Goal Setting: Choose One Word

23rd December 2016

There’s a billion things you want to do and a billion obstacles in your way.

How can you cut through the clutter and clarify what’s important for the new year?

So far, we’ve started our goal-setting journey and we have taken a look back by asking five essential questions. We’ve seen a little bit of what has worked, what hasn’t worked, and we hopefully have a bit of an idea where we (maybe, kinda, sorta) want to go from this point forward.

We know where we are.

And boy, it seems a little messy, doesn’t it?

It’s easy to look at our list of completed goals and unfinished business and see an incoherent jumble. There’s no rhyme or reason, no grouping, no theme.

Cut through the clutter of goal-setting and choose one word to define your year.

Today’s challenge is to choose one word to define your next year.

I am in no way the first person to think of this concept. Many creatives, writers, and visionaries incorporate this idea into their planning and goal-setting.

To name just a few: Ali Edwards has One Little Word®, Susannah Conway has Find Your Word, Gretchen Rubin has a mini-sode of her podcast Happier, and even my dear friend/mentor Jackie Wolven is helping others find their word.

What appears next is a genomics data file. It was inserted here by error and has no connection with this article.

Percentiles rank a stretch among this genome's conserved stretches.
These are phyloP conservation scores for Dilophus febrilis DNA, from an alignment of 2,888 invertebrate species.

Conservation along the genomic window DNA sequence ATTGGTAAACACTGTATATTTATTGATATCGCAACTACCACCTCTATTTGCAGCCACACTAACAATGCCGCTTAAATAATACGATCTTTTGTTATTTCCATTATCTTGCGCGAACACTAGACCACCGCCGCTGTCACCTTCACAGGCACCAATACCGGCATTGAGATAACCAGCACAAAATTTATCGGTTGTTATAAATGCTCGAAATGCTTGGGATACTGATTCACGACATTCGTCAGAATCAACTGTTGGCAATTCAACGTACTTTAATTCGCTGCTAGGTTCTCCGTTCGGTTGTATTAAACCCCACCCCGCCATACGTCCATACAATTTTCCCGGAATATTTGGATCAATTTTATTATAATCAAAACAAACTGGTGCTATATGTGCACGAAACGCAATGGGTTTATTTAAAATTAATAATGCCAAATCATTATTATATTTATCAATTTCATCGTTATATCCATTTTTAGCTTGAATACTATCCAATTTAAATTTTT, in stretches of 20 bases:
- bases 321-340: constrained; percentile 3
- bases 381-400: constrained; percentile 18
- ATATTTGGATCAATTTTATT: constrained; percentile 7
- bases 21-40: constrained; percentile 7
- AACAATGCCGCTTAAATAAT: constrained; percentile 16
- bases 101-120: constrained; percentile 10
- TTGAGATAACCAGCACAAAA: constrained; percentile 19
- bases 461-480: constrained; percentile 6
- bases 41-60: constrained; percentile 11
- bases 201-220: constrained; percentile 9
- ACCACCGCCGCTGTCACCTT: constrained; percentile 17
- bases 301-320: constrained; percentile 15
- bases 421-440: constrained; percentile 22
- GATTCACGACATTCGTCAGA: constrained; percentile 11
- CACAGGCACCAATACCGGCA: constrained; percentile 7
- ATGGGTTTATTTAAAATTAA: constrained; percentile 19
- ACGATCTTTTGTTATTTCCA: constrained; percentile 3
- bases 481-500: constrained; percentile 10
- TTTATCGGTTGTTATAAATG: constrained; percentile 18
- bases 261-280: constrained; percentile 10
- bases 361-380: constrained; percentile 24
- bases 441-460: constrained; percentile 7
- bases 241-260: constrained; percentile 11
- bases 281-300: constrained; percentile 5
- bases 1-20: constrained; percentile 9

Cool. It’s trendy. What’s the point, though?

Anyone with a to-do list will tell you it’s incredibly satisfying to cross things off of it. It’s rewarding–so much so that we sometimes write tasks we’ve already completed at the top of that to-do list just so we can cross them off (guilty as charged).

But goal setting isn’t about making a to-do list. It isn’t about checking things off.

It’s about the bigger picture.

The weird paradox of goal setting is that in order to achieve the bigger picture, we’ve got to get specific with our goals.

Our lives aren’t lists. They can’t be. Our lives are big picture things.

By choosing a word to define our year, we keep our eyes on our own big picture.

Go back to that jumble of things you wanted to do last year and the awesome things you managed to get done.

What jumps out at you?

What did you want but not get? What did you have that you didn’t expect?

All of these questions can help you find your word.

Maybe your word is “faith,” because you want to explore your spirituality.
Maybe it’s “authentic,” because you haven’t really felt like yourself in a long time.
Maybe it’s “home,” because you’re finally building that dream house you’ve always wanted.

Your word doesn’t have to be an SAT vocabulary word.
It doesn’t have to be anything but meaningful to you.

Your word is short and sweet, so when life gets complicated, you can remain clear on what your purpose is. The Big Picture.

Your word should summarize your Big Picture. What do you want this next year to look like? What do you want to be doing?

More business opportunities or auditions?
More time spent with family?
Less time hustling, more time savoring?
Building relationships with those you love?
Living less out of fear and more out of faith?

Go on, pick your word. Once you’ve got it, share it with me in the comments.

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